With less than two weeks remaining before the season 7 premiere, more interviews from the cast of Game of Thrones are beginning to surface. Today Time brings us a conversation with Sophie Turner (Sansa Stark) who discusses Sansa evolving from pawn to player, growing up on set, and her hopes for Sansa’s future. Lena Headey (Cersei Lannister) talks to the NY Times about becoming Cersei, awkward fan encounters, and dealing with controversy.
Sophie Turner has enjoyed seeing how Sansa has matured from a naïve young girl into a player of the game. “It was really exciting to see the progression for her and to see the arc they’ve given her: Just a complete sponge and constantly learning from all the people she’s been around and making the most of these situations where she’s been a captive. Instead of resenting her captors and turning against them, she uses them to her advantage and really plays them so she can get the most out of this time she spent with them,” she says.
Life in the spotlight hasn’t always been easy for Turner, however. “Being in the public eye is a little tricky…going through puberty and everything was very difficult, especially given how the media portrays what young girls should look like. But luckily, I have Maisie [Williams] by my side. That was the greatest thing, to have someone going through the same thing at the same time,” Turner explains. “We’re kind of joined at the hip and we do literally everything together. She goes to the toilet, I’ll go into the bathroom with her. It’s that kind of relationship.”
When asked whether Sansa’s final scene with Ramsay (Iwan Rheon) was a turn toward the “dark side,” Turner admits feeling conflicted. “I do wonder if it’d be kind of impossible for this world and all of these people who she’s surrounded herself with, of course that would rub off on her,” she says. Turner does believe Sansa’s desire to be with her family again will keep her on the right path though. “I think she may change a little, but at the end of the day, I think her heart is still good. The way she deals with her problems and her enemies may be different from how she would have dealt with them in the day when she was 13 or so.”
Despite her mixed feelings, Turner definitely enjoyed Sansa’s revenge. “It was the most awesome scene, because I’ve been waiting for so long to have my first kill. To constantly see people like Maisie killing people onscreen, and it’s so badass and she looks so cool…It felt really good to give Sansa back that power that’s been stripped from her.” She continues, “This was the moment where she had all of the power. I’m sure it was intoxicating for her, too, that feeling she’d been craving for so long, and it was intoxicating for me. I loved it! I want more kills!”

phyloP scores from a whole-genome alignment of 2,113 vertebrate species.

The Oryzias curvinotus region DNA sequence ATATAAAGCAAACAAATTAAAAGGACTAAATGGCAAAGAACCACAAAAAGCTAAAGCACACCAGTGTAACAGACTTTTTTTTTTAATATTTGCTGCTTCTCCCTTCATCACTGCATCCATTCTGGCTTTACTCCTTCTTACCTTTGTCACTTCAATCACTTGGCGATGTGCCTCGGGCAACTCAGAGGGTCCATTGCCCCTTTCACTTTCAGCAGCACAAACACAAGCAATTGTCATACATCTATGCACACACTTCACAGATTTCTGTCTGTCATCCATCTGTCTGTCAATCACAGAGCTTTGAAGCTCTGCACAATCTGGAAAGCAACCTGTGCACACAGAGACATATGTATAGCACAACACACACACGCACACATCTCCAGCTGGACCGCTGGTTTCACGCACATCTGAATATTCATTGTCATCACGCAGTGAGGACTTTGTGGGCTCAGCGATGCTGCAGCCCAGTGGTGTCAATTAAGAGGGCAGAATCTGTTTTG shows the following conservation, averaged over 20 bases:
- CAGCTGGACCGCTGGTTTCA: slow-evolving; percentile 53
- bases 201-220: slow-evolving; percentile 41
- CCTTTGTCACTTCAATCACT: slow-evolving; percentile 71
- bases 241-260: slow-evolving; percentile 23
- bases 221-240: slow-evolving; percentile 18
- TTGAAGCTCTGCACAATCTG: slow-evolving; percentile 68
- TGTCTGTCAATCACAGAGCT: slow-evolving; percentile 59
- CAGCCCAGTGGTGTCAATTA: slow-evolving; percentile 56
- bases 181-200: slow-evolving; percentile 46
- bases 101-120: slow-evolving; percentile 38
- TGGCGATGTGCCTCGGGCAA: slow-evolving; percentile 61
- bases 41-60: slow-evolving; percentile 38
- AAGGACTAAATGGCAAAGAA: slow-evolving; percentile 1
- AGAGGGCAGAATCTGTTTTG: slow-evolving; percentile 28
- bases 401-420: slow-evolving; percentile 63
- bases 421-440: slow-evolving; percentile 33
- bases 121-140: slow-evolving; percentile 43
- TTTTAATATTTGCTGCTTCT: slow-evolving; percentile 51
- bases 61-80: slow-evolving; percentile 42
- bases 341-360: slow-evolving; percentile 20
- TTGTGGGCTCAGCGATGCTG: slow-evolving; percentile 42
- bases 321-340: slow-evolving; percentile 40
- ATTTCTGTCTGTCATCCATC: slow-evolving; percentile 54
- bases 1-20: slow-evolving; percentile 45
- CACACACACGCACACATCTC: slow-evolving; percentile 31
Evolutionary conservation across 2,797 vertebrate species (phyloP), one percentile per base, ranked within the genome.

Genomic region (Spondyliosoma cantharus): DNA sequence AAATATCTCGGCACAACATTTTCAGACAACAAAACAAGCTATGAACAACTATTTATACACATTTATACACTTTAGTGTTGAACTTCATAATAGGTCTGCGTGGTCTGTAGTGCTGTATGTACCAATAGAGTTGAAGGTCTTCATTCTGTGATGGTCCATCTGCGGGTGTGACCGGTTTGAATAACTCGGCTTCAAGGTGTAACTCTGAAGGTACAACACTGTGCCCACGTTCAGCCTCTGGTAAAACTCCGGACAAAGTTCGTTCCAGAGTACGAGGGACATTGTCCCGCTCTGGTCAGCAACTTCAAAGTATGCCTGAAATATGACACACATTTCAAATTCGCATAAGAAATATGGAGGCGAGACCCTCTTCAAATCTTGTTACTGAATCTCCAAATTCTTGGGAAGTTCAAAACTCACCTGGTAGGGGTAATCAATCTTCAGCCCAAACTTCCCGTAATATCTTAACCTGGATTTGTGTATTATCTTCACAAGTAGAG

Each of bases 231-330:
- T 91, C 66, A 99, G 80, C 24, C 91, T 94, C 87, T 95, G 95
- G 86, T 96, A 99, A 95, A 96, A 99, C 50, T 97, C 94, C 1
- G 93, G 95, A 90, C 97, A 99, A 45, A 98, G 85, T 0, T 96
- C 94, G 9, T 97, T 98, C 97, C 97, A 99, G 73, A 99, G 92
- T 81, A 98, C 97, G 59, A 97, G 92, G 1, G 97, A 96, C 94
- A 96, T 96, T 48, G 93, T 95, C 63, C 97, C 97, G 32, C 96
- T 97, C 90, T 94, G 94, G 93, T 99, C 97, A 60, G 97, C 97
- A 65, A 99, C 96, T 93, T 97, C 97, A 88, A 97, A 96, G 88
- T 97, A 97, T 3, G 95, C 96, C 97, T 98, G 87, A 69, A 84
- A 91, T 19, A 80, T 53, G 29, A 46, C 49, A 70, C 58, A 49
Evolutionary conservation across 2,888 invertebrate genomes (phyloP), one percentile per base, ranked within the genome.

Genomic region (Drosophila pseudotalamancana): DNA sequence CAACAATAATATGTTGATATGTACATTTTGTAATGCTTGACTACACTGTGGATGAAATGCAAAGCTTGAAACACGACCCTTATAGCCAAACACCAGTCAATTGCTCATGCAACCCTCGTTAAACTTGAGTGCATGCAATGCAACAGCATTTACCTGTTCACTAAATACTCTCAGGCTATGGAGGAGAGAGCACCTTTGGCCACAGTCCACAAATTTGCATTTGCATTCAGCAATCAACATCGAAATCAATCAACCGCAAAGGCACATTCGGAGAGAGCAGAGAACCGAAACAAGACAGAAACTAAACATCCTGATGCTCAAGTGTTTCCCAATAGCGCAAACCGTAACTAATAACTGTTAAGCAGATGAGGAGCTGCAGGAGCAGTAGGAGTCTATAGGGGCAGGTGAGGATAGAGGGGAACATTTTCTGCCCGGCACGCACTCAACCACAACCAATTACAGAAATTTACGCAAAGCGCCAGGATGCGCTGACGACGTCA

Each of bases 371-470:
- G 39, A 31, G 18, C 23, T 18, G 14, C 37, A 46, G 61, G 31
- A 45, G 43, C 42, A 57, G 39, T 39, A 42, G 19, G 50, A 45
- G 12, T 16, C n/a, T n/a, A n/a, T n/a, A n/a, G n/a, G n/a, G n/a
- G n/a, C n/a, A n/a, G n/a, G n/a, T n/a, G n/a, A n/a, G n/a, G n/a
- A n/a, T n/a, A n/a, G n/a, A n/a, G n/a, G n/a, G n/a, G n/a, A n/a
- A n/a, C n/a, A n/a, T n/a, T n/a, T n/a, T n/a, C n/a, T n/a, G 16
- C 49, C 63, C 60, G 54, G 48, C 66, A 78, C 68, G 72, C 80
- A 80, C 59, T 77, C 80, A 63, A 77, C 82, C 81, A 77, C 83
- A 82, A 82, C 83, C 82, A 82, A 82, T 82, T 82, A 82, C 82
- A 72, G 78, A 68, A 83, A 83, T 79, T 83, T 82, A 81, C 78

Does Turner have any inkling what’s in store for Sansa? “You never know, I might not have made it through [season] seven! This is Game of Thrones. I think it’s a fairy tale version and it’s probably not going to end up happening…but my hope is that she finds her family again and the Starks are strong again — the remaining Starks!” She adds, “Even if she didn’t get that final end result of being united with her family again, my hope for her is that she continues to keep growing more and more powerful and confident in herself.” Turner jokes, “But in reality, it’s probably not going to happen, and she’s probably going to die!”
Check out the entire interview over at Time.
Lena Headey keeps her cards close to the vest, much like her character Cersei Lannister. When asked for details about season seven, she replies, “Are you [expletive] serious right now? Um, she’s not having a good time — there you go,” she laughs. “Apparently winter is really coming, finally.” Despite the dire circumstances Westeros is facing, however, Headey does appreciate that women are finally leading the way. “Having all of these females rise, in all their different guises — it’s sort of unheard of, really,”
It’s hard to imagine anyone else playing Cersei, as Headey has taken complete ownership of the role with her performance. She recounts the story of how Peter Dinklage (Tyrion Lannister) told her of “this mad thing” he was reading for HBO. Headey recalls him saying “there’s this great part for his sister, who’s this incestuous psychopath.”
Showrunners David Benioff and D.B. Weiss explained in an email that Headey’s audition was “far from the Evil Ice Queen stereotype…Lena was the only one who conveyed the discomfort that comes with being Cersei — the sense of perpetual scrutiny and besiegement that comes with her position in the world, a position she never chose.” Adds cast mate Conleth Hill (Varys), “She can do more with a look than most of us can with a couple pages of dialogue.”
Being Cersei has its drawbacks, as Headey can attest. One of her more embarrassing encounters came shortly after giving birth to her daughter. As a nurse was helping her breastfeed, she chanted, “Shame” as “she’s milking me like a human cow,” Headey says. “I was flying on morphine, so it was sort of funny. Had I been vaguely in the world, I might have been more offended.”
Headey takes criticism of the herself and the show in stride, whether it’s outrage over using a body double during her “walk of shame” or the controversial scene with Jaime Lannister (Nikolaj Coster-Waldau) in the sept. “We love a good backlash,” she admits. Headey still doesn’t understand why the scene with Jaime (which she and others associated with the show have proclaimed was not a rape) infuriated fans more than “a man up North taking his children to the White Walkers.”
As for Cersei’s fate, she is as in the dark as everyone else. Headey will say who she doesn’t believe will sit the Iron Throne in the end, however, “It can’t be me because I’m already there. So I’m [expletive].”
Head over the the NY Times for the entire interview.